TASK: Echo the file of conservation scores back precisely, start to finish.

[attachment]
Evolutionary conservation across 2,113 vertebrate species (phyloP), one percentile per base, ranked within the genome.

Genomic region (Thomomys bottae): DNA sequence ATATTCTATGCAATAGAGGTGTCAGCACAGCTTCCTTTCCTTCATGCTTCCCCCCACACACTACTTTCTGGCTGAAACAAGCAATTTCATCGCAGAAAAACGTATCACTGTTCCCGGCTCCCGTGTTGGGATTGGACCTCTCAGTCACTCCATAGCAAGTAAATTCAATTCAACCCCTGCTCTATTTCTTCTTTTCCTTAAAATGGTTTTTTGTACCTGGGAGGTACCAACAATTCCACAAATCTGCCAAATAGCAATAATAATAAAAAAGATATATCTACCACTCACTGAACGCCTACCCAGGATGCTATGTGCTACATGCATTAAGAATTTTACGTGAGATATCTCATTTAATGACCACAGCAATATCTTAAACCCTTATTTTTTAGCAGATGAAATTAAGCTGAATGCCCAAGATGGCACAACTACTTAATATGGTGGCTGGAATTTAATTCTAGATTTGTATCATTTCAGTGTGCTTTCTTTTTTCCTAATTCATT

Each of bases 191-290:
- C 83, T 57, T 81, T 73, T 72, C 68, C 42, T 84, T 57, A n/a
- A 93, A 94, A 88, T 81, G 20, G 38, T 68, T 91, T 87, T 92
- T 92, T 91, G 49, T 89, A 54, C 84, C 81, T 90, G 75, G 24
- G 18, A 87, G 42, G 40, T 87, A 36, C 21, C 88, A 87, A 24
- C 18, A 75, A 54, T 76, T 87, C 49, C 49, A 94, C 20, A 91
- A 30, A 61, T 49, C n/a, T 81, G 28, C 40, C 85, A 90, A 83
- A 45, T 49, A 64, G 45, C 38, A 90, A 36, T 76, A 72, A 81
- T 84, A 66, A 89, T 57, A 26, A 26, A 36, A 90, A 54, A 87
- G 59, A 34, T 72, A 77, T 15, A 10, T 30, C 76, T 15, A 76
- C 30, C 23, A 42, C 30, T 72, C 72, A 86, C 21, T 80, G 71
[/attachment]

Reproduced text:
Evolutionary conservation across 2,113 vertebrate species (phyloP), one percentile per base, ranked within the genome.

Genomic region (Thomomys bottae): DNA sequence ATATTCTATGCAATAGAGGTGTCAGCACAGCTTCCTTTCCTTCATGCTTCCCCCCACACACTACTTTCTGGCTGAAACAAGCAATTTCATCGCAGAAAAACGTATCACTGTTCCCGGCTCCCGTGTTGGGATTGGACCTCTCAGTCACTCCATAGCAAGTAAATTCAATTCAACCCCTGCTCTATTTCTTCTTTTCCTTAAAATGGTTTTTTGTACCTGGGAGGTACCAACAATTCCACAAATCTGCCAAATAGCAATAATAATAAAAAAGATATATCTACCACTCACTGAACGCCTACCCAGGATGCTATGTGCTACATGCATTAAGAATTTTACGTGAGATATCTCATTTAATGACCACAGCAATATCTTAAACCCTTATTTTTTAGCAGATGAAATTAAGCTGAATGCCCAAGATGGCACAACTACTTAATATGGTGGCTGGAATTTAATTCTAGATTTGTATCATTTCAGTGTGCTTTCTTTTTTCCTAATTCATT

Each of bases 191-290:
- C 83, T 57, T 81, T 73, T 72, C 68, C 42, T 84, T 57, A n/a
- A 93, A 94, A 88, T 81, G 20, G 38, T 68, T 91, T 87, T 92
- T 92, T 91, G 49, T 89, A 54, C 84, C 81, T 90, G 75, G 24
- G 18, A 87, G 42, G 40, T 87, A 36, C 21, C 88, A 87, A 24
- C 18, A 75, A 54, T 76, T 87, C 49, C 49, A 94, C 20, A 91
- A 30, A 61, T 49, C n/a, T 81, G 28, C 40, C 85, A 90, A 83
- A 45, T 49, A 64, G 45, C 38, A 90, A 36, T 76, A 72, A 81
- T 84, A 66, A 89, T 57, A 26, A 26, A 36, A 90, A 54, A 87
- G 59, A 34, T 72, A 77, T 15, A 10, T 30, C 76, T 15, A 76
- C 30, C 23, A 42, C 30, T 72, C 72, A 86, C 21, T 80, G 71